During closing argument in the sentencing phase of Sales's trial, one of his trial counsel, Gary Potts, was arguing to the jury that Sales should be sentenced to life imprisonment without parole, instead of the death penalty, which prompted an objection from Potts's co-counsel, Bing Colvin. The following colloquy illustrates the pertinent exchange:

Mr. Potts: Life without parole is exactly what it says. If he's convicted to life without parole, he goes into prison for life. Now, true, he possibly could be pardoned at some time in the future but realistically that won't happen because no governor is going to risk re-election—

Mr. Colvin: Your Honor, I hate to object to my own counsel's argument. If he's sentenced to life without parole, he's never going to get out. He's never going to get out and they're not entitled—What we say and what the prosecution says is not even to insinuate that he might get out if he's pardoned if you're sentenced to life without parole.

The Court: Well, he's just saying it's one in a million. Let the jury decide. Where are you going, Mr. Potts?

Mr. Potts: I was leaning toward that we never can tell what future laws may be but today life without parole means life without parole. Okay? He will not see the outside of a prison. He will spend the rest of his life in a maximum-security penitentiary.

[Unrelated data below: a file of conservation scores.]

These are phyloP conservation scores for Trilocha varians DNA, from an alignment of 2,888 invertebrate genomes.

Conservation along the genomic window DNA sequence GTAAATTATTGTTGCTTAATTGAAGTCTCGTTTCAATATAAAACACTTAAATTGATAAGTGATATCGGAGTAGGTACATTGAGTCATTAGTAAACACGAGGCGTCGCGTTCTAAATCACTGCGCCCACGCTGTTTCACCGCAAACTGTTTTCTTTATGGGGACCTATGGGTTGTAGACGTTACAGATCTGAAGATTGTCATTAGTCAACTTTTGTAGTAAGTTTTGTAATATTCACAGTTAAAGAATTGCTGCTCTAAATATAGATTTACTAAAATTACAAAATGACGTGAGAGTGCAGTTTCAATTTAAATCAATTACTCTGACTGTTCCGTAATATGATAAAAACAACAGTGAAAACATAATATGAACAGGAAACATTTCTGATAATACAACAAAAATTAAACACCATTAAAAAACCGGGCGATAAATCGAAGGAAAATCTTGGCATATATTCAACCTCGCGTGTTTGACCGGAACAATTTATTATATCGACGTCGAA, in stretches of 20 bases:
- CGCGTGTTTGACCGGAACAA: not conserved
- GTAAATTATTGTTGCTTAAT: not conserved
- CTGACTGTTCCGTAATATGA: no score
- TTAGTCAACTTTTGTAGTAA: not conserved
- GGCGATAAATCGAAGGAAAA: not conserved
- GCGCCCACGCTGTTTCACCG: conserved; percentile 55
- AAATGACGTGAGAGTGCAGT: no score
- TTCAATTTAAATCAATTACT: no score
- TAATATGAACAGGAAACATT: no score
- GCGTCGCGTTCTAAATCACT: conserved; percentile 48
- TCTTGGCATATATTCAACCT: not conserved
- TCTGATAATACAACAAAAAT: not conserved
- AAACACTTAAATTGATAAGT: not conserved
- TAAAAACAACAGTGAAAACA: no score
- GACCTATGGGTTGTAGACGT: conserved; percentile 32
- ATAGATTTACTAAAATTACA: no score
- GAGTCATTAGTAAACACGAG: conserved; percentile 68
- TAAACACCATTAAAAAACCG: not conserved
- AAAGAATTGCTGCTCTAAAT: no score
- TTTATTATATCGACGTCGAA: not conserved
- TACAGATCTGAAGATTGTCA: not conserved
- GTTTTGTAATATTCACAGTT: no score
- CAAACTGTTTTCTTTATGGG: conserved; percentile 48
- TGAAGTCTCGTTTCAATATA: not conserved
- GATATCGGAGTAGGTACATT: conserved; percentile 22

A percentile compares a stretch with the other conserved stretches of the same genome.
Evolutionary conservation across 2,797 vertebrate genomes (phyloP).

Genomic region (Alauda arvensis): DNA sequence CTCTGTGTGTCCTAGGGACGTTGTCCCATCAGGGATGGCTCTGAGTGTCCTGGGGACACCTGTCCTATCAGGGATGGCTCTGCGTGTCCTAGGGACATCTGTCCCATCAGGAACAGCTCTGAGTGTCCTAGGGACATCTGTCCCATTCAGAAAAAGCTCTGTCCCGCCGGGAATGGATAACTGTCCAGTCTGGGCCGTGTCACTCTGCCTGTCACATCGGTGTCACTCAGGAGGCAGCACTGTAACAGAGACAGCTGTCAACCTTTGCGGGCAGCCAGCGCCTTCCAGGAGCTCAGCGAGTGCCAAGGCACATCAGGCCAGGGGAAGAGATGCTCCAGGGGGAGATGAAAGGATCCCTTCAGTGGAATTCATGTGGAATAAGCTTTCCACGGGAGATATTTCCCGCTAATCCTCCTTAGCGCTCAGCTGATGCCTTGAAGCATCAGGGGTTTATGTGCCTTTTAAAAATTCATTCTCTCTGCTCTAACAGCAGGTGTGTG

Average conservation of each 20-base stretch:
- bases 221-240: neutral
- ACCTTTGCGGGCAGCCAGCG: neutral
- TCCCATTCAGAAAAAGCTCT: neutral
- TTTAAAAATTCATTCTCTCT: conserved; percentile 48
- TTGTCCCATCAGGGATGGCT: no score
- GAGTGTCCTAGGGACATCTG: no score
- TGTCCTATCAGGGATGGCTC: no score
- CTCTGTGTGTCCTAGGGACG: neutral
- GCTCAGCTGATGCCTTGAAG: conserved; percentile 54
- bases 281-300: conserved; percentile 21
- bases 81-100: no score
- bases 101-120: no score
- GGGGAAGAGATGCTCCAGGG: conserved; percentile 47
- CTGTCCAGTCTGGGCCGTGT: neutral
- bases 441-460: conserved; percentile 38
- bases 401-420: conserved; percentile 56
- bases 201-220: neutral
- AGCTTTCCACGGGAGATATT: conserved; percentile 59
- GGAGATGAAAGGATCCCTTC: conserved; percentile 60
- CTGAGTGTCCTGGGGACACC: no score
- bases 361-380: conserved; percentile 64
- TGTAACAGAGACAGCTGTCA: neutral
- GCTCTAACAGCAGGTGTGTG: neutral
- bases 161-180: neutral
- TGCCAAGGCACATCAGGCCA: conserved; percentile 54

Sales now argues that this statement by his own counsel constituted deficient performance because he basically argued to the jury that any sentence other than the death penalty carried the possibility of Sales living in the community at some point in the future. Further, Sales asserts that he can demonstrate prejudice from this deficient performance as there is a reasonable probability that the sentencing outcome may have been different but for counsel's statement.

Sales acknowledges that this court reached a contrary conclusion in Greene v. State, 356 Ark. 59, 146 S.W.3d 871 (2004), but argues that his case is distinguishable from the facts in Greene. There, in an appeal from an order denying postconviction relief, Greene asserted that his trial counsel was ineffective for not objecting to a statement by the prosecuting attorney that an inmate sentenced to life without parole may still be released pursuant to commutation, pardon, or reprieve by the governor. Greene conceded that this court had previously ruled in Greene v. State, 343 Ark. 526, 37 S.W.3d 579 (2001) (Greene III ), one of Greene's direct appeals, that such a statement did not constitute serious error but argued that this court should overrule its decision in Greene III. This court rejected Greene's argument and distinguished the cases he relied on, Simmons v. South Carolina, 512 U.S. 154, 114 S.Ct. 2187, 129 L.Ed.2d 133 (1994) and Caldwell v. Mississippi, 472 U.S. 320, 105 S.Ct. 2633, 86 L.Ed.2d 231 (1985), by pointing out that those cases did not relate to the issue of the State seeking to inform the jury of the full status of the law. This court concluded that Greene was not entitled to postconviction relief because his counsel was not ineffective for failing to make a meritless argument.